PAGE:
Usually on Fridays, the times change depending on the availability of the speaker.

**Who can attend?**

Everyone is welcome to attend. You can register to be on the mailing list by filling in this form.

**Who can give a talk?**

At the moment we are encouraging only PhD students, postdocs and young faculty members to give talks. If you are interested in giving a talk, please send an email to [email protected] or [email protected]

**Are the talks meant for a general audience?**

Yes, but this is a research seminar. We ask the speakers to spend at least 30% of their time on introduction and motivation of the topic which should be understandable for someone with a Masters level education in mathematics.

**How long is a talk?**

The talks are between 45-60 minutes, followed by discussions. We leave the discussions open ended and usually spend about 60 minutes after the talk just chatting with each other about various topics related to mathematics.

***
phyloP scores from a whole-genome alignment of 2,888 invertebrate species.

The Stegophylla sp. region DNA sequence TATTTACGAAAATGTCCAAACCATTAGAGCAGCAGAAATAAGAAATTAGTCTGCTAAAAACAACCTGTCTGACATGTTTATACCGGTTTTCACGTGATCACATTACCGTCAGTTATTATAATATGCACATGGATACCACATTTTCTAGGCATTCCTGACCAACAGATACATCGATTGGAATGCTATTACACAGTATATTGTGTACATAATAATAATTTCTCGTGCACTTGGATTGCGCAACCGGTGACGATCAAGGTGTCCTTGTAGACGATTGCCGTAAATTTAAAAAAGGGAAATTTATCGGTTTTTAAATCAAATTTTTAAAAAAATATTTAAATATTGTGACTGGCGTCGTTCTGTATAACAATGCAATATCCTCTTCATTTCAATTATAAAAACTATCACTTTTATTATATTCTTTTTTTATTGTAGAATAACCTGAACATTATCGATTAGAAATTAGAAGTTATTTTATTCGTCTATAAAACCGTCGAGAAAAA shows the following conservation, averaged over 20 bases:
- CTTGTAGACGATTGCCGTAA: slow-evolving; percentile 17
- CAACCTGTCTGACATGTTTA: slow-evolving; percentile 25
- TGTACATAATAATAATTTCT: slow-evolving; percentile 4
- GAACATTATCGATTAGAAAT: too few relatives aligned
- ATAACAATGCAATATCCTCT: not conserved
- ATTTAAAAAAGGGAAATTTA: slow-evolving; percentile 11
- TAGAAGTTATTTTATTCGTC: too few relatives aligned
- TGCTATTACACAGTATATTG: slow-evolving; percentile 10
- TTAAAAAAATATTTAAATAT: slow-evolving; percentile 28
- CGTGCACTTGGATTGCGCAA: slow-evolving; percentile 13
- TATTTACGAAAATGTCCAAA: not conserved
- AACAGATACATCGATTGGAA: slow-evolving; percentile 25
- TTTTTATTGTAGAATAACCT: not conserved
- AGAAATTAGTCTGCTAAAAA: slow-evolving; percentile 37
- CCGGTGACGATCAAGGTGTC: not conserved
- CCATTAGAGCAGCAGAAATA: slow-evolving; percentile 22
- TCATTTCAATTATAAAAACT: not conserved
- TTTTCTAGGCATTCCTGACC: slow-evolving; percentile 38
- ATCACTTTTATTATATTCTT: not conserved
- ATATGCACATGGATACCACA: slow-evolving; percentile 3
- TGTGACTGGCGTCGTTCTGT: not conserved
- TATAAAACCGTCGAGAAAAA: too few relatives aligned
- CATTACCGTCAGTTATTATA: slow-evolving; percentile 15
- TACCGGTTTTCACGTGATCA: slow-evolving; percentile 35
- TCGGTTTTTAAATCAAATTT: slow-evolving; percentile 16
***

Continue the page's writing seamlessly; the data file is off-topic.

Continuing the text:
**Why was this series started?**

The primary aim was to know the different type of work being done by young mathematicians and to also look for oppurtunities for collaborative work.

**Will there be any certificate for attending?**

No.

**Are there recordings of the talks?**

No. Only the speaker has access to recordings of their own talks. The speakers can decide to make them public if they wish to.